SOLANA BEACH — Following the new CDC guidance calling for all K-12 students to wear masks indoors in schools for the coming school year, the Solana Beach Elementary School District has announced it will require its students to wear masks in the fall, regardless of vaccination status.
Based on recommendations from the California Department of Public Health updated on July 12, the school district will require all staff along with all students to wear masks while indoors.
Wearing masks when outdoors will be optional for staff and students who are vaccinated.
The district will also remain in stable groupings, or cohorts, but says it will expand those groupings for the fall.
“By expanding our stable groups this really supports our students’ social and emotional well-being,” Lisa Denham, coordinator of student services, said. “It allows them to have a larger peer interaction group. And it also allows us to eliminate the need for staggered arrival and dismissal times.”
The district says that “whenever possible” it will keep class sizes in the coming year to a cap of 20 students in grades K-3 and 25 students for grades 4-6.
Current expectations are for class sizes maximums of 24 students for grades K-3 and 28 students for grades 4-6 to return to those agreed to in the district’s collective bargaining agreement in the 2022-2023 school year.
Board Member Julie Union expressed her concerns with the mask mandate.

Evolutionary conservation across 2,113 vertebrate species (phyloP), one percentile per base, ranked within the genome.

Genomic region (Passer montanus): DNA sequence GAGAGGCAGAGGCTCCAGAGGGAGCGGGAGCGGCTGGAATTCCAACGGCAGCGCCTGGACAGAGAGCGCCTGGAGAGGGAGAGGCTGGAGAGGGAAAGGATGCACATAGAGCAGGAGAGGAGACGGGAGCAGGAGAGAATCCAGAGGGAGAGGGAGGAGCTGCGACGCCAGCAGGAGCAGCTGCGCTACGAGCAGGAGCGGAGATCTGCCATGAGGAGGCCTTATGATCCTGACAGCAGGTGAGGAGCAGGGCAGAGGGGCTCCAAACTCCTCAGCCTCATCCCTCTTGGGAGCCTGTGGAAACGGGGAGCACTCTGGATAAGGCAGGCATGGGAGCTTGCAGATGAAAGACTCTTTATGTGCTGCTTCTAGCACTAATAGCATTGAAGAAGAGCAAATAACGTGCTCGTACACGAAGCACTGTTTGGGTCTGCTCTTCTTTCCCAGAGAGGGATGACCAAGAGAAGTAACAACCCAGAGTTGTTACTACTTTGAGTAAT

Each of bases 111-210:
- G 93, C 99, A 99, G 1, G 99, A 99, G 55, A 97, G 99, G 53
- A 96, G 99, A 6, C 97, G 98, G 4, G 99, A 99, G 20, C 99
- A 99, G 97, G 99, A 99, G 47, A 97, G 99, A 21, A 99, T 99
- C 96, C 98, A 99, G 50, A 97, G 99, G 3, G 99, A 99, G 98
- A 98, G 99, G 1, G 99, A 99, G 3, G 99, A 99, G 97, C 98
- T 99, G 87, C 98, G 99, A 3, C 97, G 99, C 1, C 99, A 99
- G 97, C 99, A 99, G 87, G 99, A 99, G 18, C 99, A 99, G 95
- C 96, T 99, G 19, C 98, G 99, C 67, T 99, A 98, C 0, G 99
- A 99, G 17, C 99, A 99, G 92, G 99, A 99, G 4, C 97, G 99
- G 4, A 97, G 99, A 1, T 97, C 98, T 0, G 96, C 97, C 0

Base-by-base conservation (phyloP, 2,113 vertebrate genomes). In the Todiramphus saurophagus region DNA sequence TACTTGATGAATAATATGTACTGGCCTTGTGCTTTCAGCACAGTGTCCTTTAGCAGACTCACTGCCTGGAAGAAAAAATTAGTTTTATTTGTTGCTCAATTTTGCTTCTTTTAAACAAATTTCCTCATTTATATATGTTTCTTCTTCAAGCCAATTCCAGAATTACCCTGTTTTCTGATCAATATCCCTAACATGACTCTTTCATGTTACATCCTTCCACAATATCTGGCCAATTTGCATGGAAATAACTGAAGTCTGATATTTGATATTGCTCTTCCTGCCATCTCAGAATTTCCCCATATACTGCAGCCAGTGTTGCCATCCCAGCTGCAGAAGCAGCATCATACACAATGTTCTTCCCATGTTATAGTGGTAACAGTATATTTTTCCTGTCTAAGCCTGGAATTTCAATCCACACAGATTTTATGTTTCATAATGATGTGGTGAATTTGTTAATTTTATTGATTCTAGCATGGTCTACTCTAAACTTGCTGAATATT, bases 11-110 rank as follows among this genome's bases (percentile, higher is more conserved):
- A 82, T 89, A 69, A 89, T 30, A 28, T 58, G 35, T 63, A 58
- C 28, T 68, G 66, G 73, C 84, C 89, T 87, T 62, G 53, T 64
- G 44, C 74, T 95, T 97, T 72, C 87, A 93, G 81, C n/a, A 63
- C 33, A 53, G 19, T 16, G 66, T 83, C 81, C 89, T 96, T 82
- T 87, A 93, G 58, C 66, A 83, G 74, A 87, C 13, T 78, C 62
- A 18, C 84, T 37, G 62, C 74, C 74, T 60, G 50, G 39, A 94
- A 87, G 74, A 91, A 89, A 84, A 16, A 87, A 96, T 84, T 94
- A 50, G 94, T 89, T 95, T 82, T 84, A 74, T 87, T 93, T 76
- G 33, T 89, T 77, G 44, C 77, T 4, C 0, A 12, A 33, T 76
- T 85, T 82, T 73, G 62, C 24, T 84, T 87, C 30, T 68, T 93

“I personally believe that the pros don’t outweigh the cons,” Union said. “I have heard from parents and even some teachers how hard it is for kids to be wearing masks and how it is really impacting them socially, emotionally and physically. It is something that I am hoping will change with time.”
This week San Diego County reported a seven-day average of new COVID-19 cases of 713, the highest weekly average since February. This week the county reported 1,264 cases in a single day, the highest single-day total of new cases since February 5.
As the county has opened following the introduction of three different vaccines against COVID-19, infection rates have begun to steadily increase as vaccination numbers have yet to reach a total that constitutes herd immunity.
Hospitalization rates, which dropped drastically following the introduction of the vaccines with 98% of those hospitalized being individuals who have either not received any dose of the vaccine or have yet to complete the two-dose Moderna or Pfizer series, according to the county.
Despite this, some parents are still upset with the prospect of students and staff being mandated to wear face coverings in schools.
“At this incredibly low-level risk there is simply no reason to continue mandating masks, quarantines or testing,” Candace Judson, a parent in Carmel Creek Elementary wrote to the board. “It is once again apparent that CDPH is more interested in politics than in science.”
According to the CDC, the Delta variant of the COVID-19 virus now accounts for more than 83% of cases in the United States. This variant is estimated to be at least two times as contagious as previous variants in the country.
Studies are still being done on the variant to determine its full effects and how more likely it is to send someone to the hospital than previous strains.